How to Read a Map of Education Levels Across America

One of the guiding aspirations of online education is to reach across geographical (and cultural) boundaries. I love my field because I work to help make higher education more widely available to those who have limited access to it. The Educational Attainment in America map, developed by Kyle Walker at TCU, is a fascinating way to look at that challenge. He developed it with existing census data, so there isn’t any new information here. But what the map does very well is to immediately inform the ongoing conversation about the uneven distribution of academic attainment levels in our country.

Just as an example, I suggest you try the “Generate chart for the current view” button in the upper left-half of the window. Click it over Boston, then try it over Detroit. Compare them with each other and with other parts of the country. The following percentiles are taken from the above lat/long/zoom links for Boston and Detroit:

Boston

  • Persons with graduate degrees (27%)
  • Persons with bachelor degrees (25%)
  • Persons with high school diplomas (20%)
  • Persons with some college education (17%)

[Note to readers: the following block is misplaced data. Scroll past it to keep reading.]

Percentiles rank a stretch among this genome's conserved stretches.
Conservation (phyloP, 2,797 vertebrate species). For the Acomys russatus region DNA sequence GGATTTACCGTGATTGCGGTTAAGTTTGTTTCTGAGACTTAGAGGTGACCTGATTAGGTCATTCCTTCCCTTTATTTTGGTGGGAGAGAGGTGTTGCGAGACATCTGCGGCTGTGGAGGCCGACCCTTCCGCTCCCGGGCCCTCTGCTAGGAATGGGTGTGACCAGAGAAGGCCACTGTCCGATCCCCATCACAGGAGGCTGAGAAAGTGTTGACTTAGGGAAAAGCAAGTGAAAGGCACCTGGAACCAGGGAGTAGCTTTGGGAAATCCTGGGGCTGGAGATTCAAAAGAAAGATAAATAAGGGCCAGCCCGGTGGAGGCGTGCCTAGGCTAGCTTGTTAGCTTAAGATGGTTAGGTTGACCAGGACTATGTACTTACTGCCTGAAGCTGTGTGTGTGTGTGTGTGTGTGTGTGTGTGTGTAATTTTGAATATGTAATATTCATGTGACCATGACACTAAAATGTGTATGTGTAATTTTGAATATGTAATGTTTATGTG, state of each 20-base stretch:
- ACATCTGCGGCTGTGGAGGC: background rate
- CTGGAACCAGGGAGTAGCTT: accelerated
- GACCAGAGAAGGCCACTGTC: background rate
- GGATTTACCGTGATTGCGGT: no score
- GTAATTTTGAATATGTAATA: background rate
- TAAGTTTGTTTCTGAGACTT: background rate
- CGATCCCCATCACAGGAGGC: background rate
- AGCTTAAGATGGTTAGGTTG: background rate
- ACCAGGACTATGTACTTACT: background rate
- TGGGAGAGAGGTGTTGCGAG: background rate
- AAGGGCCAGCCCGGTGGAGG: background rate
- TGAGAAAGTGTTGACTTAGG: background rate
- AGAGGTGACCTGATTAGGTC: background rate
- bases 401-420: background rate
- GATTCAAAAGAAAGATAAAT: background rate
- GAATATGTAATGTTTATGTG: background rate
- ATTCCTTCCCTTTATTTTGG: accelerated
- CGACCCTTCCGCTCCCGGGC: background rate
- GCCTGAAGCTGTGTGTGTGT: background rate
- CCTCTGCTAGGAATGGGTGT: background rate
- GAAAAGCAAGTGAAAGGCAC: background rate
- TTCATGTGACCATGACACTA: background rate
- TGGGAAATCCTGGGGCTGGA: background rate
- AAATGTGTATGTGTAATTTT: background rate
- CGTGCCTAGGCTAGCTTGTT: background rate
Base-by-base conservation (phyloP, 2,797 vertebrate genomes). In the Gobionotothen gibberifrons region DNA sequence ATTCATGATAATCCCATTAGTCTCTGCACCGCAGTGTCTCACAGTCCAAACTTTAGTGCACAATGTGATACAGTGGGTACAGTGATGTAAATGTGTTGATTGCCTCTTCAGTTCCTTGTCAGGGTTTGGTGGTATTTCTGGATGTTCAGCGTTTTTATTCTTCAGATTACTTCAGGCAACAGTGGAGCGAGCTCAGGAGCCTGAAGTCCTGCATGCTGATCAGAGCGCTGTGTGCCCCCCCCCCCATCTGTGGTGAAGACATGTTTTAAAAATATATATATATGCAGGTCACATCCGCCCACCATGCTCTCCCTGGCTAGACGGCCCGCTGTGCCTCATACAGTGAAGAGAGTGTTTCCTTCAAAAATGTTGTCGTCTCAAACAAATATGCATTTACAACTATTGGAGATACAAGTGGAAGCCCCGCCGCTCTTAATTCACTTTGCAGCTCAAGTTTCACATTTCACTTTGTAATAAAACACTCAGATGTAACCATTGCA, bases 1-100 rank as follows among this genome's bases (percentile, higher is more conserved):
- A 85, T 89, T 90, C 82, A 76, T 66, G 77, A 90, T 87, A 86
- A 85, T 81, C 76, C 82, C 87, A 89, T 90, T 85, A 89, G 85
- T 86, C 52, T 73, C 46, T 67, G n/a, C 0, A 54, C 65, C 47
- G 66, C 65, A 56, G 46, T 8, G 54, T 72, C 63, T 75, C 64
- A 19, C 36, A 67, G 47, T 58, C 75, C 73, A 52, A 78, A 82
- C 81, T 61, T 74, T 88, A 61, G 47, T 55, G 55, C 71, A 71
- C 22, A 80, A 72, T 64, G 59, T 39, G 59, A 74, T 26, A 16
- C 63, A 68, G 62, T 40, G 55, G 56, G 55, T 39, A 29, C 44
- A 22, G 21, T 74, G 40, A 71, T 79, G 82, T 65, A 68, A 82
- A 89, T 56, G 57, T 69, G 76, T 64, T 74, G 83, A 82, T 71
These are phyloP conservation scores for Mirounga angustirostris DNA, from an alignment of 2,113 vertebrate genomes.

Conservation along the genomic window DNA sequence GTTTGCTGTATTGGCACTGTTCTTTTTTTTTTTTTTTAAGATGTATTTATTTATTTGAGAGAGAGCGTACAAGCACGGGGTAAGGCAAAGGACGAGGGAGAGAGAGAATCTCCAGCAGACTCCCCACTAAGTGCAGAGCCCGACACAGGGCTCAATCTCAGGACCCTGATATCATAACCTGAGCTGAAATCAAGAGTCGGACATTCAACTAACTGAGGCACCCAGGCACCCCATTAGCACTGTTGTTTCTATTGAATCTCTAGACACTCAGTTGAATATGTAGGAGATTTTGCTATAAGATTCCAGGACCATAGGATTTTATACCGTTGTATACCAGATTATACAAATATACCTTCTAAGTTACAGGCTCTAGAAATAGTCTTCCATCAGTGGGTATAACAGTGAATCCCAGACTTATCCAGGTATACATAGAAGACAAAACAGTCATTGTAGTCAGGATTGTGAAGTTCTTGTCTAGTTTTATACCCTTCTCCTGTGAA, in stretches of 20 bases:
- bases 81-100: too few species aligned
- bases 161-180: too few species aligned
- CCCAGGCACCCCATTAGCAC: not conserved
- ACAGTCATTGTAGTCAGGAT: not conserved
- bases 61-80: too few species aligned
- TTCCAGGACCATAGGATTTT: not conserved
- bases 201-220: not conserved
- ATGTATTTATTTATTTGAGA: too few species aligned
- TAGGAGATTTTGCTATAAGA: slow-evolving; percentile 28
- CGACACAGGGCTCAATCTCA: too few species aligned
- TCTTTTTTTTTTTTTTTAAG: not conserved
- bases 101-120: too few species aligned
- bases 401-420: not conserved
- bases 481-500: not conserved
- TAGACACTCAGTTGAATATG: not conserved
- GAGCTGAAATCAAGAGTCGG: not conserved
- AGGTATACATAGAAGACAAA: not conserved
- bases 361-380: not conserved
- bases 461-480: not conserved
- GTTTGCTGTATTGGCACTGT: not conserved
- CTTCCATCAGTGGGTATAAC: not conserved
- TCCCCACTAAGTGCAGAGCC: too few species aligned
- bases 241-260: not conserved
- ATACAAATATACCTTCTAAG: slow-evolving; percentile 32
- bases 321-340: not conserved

• Persons with some high school education (12%).

Detroit

  • Persons with some college education (31%)
  • Persons with high school diplomas (27%)
  • Persons with bachelor degrees (17%)
  • Persons with some high school education (13%)
  • Persons with graduate degrees (12%)

The map makes me think about social issues that wider access to better education may help to address. But I’m curious what other people think of when they look at it. Do you see what you expect? Do you see an educational imperative to reach out to those parts of the country with relatively “low” educational attainment? Do you see the hint of a path toward realizing that imperative? Do you see something else?

Hit us up with your thoughts in the comments.

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